4

Root, m2, m3, P4, d5, M6, M7

G, A flat, B flat, C, D flat, E, F#

  • Closest I could find was G dorian b2 or "Javanese scale".. not sure if the F# fits though. Its the second mode of the melodic minor. scales-chords.com/… – Charles Sep 21 '14 at 3:54
5

You can ask WolframAlpha to identify scales for you.

When we ask it about your scale, it tells us that the scale is an F harmonic Neapolitan minor scale. Unfortunately, it doesn't suggest any scales centered around G (except the chromatic scale, but that contains every note).

  • 1
    I doubt it can be an F harmonic Neapolitan minor scale if the scale doesn't even contain an F! (Maybe the OP changed the question in the meantime ...) – Matt L. Sep 23 '14 at 16:48
  • No, you're right. I think WolframAlpha counts all scales that contain the requested notes, even if they include other notes. – Kevin Sep 23 '14 at 17:04
  • But even then it's doesn't work out because F Neapolitan minor has no G. I guess WolframAlpha is better at math than at music ... :) – Matt L. Sep 23 '14 at 17:38
  • WolframAlpha can handle quite a few queries about music. Here's a list of examples: wolframalpha.com/examples/Music.html – Kevin Sep 25 '14 at 15:22
3

The closest scale I've found was the Neapolitan Major Scale, but the fifth is perfect instead of diminished. There is a possibility that this scale is unnamed because this combination does not come up too much in music. If you really wanted, you could probably call that scale Neapolitan Major b5 since it is only one note off.

  • Wound't it be a Neapolitan minor scale, since the 3rd is flat? And could we make it a Neapolitan harmonic minor, since the 7th is raised? – Kevin Sep 22 '14 at 17:54
  • @Kevin No since the Major Neapolitan scale has root, m2, m3, P4, P5, M6, M7 and the Minor has root, m2, m3, P4, P5, m6, M7. – Dom Sep 22 '14 at 19:03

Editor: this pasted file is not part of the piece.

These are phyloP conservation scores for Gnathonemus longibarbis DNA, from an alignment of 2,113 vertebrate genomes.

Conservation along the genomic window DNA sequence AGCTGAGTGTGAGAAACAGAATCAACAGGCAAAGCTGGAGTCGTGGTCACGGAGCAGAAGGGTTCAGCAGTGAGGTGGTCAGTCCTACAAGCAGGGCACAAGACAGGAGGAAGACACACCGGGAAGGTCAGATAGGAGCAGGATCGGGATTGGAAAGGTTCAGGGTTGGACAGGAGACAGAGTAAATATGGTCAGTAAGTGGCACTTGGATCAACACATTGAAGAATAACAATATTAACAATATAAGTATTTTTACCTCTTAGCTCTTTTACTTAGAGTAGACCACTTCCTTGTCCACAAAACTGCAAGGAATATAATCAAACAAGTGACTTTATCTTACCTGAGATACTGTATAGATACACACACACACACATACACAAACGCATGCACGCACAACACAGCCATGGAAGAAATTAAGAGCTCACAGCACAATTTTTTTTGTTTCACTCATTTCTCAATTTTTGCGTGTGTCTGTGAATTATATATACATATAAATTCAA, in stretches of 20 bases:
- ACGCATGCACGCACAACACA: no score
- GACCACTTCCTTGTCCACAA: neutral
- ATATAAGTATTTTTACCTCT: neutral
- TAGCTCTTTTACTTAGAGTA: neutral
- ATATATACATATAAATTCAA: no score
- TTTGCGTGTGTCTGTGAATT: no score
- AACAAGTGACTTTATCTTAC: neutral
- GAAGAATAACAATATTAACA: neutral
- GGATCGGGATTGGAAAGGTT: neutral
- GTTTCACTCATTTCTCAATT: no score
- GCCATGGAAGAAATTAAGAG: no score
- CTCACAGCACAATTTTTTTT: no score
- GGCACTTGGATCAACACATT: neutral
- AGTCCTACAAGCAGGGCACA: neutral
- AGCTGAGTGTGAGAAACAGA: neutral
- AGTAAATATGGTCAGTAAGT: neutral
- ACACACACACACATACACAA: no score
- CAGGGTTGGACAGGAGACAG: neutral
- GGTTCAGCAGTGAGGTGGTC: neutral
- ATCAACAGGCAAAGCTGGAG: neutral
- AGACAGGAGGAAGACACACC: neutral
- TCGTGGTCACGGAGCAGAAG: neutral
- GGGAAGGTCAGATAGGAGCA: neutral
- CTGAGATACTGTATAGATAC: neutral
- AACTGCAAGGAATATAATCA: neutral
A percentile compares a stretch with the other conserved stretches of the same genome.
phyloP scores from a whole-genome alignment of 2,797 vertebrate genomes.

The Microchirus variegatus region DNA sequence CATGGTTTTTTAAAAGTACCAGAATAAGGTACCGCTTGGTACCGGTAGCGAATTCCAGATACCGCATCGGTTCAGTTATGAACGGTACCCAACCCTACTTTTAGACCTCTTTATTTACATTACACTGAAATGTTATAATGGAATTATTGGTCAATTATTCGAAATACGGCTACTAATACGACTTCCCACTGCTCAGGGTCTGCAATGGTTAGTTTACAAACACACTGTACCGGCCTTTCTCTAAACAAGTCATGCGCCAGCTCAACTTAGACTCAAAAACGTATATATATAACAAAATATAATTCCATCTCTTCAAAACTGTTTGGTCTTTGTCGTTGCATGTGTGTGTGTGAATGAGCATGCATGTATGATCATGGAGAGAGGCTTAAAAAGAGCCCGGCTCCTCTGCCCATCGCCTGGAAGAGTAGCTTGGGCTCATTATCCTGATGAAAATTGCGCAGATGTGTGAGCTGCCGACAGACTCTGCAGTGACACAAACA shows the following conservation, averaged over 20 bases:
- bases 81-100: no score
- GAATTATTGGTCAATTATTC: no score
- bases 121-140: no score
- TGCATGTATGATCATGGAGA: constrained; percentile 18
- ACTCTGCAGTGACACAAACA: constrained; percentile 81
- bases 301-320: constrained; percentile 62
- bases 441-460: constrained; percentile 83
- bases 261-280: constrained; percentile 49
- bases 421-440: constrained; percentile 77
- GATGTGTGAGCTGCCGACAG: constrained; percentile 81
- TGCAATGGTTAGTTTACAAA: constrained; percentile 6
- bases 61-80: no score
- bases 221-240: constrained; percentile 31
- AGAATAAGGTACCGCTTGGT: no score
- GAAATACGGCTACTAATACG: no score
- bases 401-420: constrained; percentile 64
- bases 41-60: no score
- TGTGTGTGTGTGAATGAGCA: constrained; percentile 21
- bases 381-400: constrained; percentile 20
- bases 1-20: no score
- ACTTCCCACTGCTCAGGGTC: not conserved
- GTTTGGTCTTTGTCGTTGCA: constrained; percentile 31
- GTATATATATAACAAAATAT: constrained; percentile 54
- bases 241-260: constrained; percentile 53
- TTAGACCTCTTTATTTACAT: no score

1

I'm not sure if it has a name, but from the aug 2nd between Db and E, it clearly isn't a diatonic scale. However, the m2 and dim5 do suggest a similarity to the Locrian Mode. In fact, the only difference to the Locrian mode is the raised 6th and 7th scale degrees. This is similar to the raised 6th and 7th scale degrees in the (ascending) melodic minor, so perhaps this is some form of Melodic Locrian scale? (And yes, that is quite the oxymoron).

Googling for that term, I found this list of heptatonic (7-note) scales. Using it's interval-based notation, your scale translates as "013569E" (T and E stand for Ten and Eleven, respectively), which it indeed lists as a Melodic Locrian.

DISCLAIMER: That page says that it uses an algorithm to assign names to scales where needed:

an algorithm attempts to give a name for each viable mode.

so this may not be a standard terminology.

EDIT: Your scale also shows up on this huge list of heptatonic scales, at position #132. It isn't given a name. Given that this scale doesn't seem to have a proper name, I think either Locrian #6 #7 or Dom's suggested Neapolitan Major b5 would be an adequate description.

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